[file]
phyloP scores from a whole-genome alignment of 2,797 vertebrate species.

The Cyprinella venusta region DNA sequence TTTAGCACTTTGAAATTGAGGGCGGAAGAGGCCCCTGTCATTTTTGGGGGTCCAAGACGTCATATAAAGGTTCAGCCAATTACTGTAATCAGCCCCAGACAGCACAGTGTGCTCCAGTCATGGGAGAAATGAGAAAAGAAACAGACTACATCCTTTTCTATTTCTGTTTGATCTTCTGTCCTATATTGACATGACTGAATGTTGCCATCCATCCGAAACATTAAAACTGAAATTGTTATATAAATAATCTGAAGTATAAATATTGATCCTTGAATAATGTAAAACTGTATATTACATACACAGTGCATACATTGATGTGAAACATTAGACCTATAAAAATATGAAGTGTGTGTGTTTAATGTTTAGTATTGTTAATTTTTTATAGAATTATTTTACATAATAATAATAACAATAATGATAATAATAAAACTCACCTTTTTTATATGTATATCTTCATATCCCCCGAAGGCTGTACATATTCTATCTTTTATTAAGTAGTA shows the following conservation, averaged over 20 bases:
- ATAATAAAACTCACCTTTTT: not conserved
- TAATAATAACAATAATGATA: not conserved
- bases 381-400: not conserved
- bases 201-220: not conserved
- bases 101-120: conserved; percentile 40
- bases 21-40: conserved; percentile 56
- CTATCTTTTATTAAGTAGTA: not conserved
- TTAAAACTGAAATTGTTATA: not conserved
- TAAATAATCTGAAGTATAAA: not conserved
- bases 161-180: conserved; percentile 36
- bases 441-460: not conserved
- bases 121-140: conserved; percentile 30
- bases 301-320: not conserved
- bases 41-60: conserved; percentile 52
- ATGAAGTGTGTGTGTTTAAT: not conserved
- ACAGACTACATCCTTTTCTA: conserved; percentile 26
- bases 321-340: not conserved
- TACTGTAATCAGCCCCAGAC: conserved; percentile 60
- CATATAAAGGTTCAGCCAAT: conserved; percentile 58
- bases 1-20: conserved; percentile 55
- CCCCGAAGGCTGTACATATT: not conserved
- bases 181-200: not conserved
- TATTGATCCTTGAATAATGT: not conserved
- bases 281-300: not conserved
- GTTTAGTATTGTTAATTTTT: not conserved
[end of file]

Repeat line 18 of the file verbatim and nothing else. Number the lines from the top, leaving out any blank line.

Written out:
- ACAGACTACATCCTTTTCTA: conserved; percentile 26